Women in warm climates may want to consider ways to cool off this summer as new research draws a connection between higher temperature and adverse birth outcomes.
Being pregnant during the height of summer can be uncomfortable, to say the least. But there may be more reason to seek relief from scorching temperatures than the discomfort of swollen ankles and a sweaty belly. New research as part of a collaboration between Ben-Gurion University of the Negev (BGU) and Harvard University is indicating that exposure to hot air temperatures during pregnancy can lead to lower birth weight and even preterm birth.
Scientists considered all live single births that took place in the state of Massachusetts from January 2000 through December 2008 (accounting for nearly half a million babies) and compared the information with stats from National Climatic Data Center monitoring stations, as well as traffic density input, while adjusting for other potential risk factors.
The risks of overheating
Published in the Environmental Health Perspectives journal, the findings note a correlation between ambient air temperature and birth outcomes—specifically, a .04 pound drop in birth weight in women who were exposed to air that was warmer by 47 degrees Fahrenheit.
While researchers looked especially closely at how strongly exposure during the third trimester was linked with birth outcomes, they did notice a negative association when exposure occurred throughout the pregnancies.
"During pregnancy, the body's core temperature increases during the first trimester and continues until delivery," says OB/GYN Sheryl Ross, M.D. at Providence Saint John's Health Center in Santa Monica, Calif. "In the third trimester, getting overheated and dehydrated can cause preterm labor and may increase the risk of lower birth weight babies. However, all trimesters of pregnancy have potential problems associated with them."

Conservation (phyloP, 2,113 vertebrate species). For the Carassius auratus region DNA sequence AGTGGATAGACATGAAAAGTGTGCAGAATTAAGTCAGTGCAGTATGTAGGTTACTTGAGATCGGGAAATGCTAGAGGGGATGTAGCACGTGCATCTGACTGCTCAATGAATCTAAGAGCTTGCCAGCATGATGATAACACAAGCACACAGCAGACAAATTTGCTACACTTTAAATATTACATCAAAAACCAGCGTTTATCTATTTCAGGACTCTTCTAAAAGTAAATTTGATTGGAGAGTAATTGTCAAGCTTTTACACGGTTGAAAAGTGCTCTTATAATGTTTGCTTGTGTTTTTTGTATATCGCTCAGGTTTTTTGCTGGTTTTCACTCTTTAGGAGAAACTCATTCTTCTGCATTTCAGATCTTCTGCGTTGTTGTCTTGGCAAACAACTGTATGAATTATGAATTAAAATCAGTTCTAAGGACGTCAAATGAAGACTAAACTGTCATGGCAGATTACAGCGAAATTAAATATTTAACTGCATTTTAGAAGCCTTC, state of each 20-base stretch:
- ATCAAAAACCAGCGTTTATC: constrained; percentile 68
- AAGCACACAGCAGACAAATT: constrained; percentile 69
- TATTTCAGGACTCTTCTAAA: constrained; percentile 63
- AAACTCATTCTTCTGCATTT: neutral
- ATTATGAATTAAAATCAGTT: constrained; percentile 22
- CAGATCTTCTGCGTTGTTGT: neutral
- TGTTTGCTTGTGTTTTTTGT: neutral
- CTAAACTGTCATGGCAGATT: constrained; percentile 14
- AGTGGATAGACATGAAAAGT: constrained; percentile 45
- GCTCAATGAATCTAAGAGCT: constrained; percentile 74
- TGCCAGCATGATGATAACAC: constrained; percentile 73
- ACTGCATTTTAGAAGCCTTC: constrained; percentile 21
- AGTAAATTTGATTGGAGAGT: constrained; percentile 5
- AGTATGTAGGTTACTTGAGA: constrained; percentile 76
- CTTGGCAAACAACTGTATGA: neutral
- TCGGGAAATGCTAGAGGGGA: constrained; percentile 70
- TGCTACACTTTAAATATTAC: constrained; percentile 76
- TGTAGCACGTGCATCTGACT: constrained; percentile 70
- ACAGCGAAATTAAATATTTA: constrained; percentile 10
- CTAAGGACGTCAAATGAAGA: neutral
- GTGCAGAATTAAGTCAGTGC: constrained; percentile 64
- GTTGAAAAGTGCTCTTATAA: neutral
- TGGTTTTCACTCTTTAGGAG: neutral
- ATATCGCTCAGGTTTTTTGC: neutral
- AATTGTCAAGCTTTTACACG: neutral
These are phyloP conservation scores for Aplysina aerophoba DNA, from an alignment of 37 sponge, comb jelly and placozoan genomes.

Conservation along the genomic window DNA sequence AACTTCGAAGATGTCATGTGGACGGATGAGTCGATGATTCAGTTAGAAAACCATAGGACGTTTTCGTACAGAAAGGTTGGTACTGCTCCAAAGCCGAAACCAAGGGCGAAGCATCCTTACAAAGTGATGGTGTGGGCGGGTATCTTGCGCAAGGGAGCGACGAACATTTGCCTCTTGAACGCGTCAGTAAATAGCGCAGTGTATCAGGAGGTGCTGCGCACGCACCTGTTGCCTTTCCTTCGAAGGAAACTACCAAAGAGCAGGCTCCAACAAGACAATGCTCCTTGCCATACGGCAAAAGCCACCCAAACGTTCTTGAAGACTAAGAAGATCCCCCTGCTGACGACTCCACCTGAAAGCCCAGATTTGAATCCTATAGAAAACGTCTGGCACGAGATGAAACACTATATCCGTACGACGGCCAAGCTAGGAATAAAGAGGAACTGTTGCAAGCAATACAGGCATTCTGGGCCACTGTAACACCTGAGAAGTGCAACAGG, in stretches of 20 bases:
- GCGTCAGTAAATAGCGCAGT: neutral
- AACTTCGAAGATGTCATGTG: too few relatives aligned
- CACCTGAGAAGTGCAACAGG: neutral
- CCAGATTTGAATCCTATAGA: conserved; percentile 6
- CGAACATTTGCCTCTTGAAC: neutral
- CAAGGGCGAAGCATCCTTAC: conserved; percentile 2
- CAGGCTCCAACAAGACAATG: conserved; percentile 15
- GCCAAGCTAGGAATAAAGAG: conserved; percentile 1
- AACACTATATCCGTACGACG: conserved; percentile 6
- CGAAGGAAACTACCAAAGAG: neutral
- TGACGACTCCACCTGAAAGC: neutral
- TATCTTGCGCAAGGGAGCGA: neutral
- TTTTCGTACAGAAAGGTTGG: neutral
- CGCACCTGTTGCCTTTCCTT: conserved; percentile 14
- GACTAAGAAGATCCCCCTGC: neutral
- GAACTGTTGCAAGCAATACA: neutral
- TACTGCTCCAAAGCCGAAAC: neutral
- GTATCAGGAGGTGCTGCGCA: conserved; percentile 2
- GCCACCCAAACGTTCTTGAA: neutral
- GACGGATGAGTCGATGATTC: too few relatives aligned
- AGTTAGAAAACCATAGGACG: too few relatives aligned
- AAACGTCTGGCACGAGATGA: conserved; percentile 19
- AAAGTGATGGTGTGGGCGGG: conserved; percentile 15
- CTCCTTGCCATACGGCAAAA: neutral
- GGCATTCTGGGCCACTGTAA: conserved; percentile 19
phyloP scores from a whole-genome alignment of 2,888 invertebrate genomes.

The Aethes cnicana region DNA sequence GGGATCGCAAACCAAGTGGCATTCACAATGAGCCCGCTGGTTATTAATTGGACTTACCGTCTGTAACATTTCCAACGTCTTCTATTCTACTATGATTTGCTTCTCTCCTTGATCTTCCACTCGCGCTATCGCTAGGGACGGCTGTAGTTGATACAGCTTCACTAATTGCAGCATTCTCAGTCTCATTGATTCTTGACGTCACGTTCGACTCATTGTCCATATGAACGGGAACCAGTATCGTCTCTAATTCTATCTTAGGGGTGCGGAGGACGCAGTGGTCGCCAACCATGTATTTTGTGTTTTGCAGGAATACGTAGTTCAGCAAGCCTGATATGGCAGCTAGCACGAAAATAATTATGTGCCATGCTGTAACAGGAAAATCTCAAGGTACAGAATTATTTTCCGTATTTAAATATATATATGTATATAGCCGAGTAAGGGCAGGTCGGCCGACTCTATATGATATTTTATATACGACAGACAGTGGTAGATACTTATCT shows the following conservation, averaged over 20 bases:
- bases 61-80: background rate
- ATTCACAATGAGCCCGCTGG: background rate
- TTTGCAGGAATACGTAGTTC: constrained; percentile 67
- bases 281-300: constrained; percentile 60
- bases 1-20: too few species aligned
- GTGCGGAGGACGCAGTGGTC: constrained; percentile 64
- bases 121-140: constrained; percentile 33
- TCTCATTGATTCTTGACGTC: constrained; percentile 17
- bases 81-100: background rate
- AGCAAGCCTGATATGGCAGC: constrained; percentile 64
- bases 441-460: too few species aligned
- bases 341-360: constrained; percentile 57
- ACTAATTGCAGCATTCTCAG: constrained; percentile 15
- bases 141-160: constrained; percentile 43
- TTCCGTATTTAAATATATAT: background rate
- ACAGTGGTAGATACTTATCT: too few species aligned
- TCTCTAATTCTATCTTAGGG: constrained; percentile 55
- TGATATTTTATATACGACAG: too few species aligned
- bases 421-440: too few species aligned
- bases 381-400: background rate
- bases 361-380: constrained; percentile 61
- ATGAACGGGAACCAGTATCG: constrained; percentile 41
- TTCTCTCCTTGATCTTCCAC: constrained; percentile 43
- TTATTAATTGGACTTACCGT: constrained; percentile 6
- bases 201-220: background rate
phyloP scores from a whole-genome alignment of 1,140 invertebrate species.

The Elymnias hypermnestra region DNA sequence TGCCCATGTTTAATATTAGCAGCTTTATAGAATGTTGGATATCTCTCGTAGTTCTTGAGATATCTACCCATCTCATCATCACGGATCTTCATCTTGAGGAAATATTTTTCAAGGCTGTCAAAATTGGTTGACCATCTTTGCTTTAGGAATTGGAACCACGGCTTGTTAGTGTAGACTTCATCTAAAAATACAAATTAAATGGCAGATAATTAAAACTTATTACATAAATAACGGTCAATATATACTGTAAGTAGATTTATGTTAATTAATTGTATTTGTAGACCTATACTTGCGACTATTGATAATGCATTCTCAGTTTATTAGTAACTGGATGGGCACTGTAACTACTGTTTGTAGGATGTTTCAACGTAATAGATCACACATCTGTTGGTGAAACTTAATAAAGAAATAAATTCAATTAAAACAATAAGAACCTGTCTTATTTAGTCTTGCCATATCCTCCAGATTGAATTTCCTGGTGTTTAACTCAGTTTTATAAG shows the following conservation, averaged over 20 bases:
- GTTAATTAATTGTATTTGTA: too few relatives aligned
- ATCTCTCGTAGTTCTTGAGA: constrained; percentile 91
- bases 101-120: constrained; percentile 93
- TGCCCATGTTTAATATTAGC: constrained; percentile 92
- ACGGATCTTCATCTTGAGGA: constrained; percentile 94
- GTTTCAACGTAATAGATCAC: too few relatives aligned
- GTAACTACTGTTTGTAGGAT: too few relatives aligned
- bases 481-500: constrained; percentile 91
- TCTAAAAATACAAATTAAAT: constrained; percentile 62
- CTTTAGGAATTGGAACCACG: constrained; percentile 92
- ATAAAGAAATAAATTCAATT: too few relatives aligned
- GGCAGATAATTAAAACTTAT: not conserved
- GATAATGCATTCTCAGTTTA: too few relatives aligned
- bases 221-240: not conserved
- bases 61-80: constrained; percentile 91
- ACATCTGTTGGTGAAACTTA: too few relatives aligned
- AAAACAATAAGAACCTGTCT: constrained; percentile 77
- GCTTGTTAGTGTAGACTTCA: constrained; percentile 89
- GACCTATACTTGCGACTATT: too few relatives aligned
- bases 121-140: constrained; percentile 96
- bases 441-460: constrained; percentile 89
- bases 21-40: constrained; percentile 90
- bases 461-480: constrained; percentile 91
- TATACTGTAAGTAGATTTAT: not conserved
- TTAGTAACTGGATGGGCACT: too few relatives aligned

Although the newborn weight difference observed was less than one ounce—which doesn't sound like much in the grand scheme of things to some parents—the results are significant because low birth weight can have some serious health consequences, including perinatal morbidity and mortality. What's more, experts suspect that expectant women are more vulnerable to high temperatures due to a decreased ratio of surface area to body mass, increased fat deposits, and a diminished ability to cool off by sweating.
Great ways to cool off
Although Ross notes that the study's limitations might keep medical professionals from making explicit recommendations to their patients, she would not restrict expecting women from living or vacationing in warmer climates. Instead, she would stress the importance of drinking 8 to 10 glasses of water a day in order to avoid dehydration.
"In addition to staying hydrated, limiting exercising [in hot weather], staying in cool [or] air-conditioned environments, using fans, and dressing in loose and well-ventilated clothing are suggested," Ross says. "Luckily, our bodies have a self-regulating thermostat, also known as sweating, that prevents us from overheating ourselves and the baby."
Pregnant women should be especially careful when exercising in very hot or humid climates, according to Ross, which can lead to dehydration, fainting, dizziness, fatigue, and preterm labor. First, ask your health care provider if you're allowed to exercise during all stages of pregnancy. Then, opt for indoor activities like swimming and using an elliptical machine. Women might also consider taking a dip in a pool and treating themselves to facial mists to keep their internal body temperatures nice and low as the mercury rises in June, July, and August.
Interestingly, this intersection of pre- and postnatal health and the environment hasn't been widely considered by scientists until now. But global warming and climate change are making the potentially negative effects of rising air temperatures—especially during those important months of pregnancy—harder to ignore.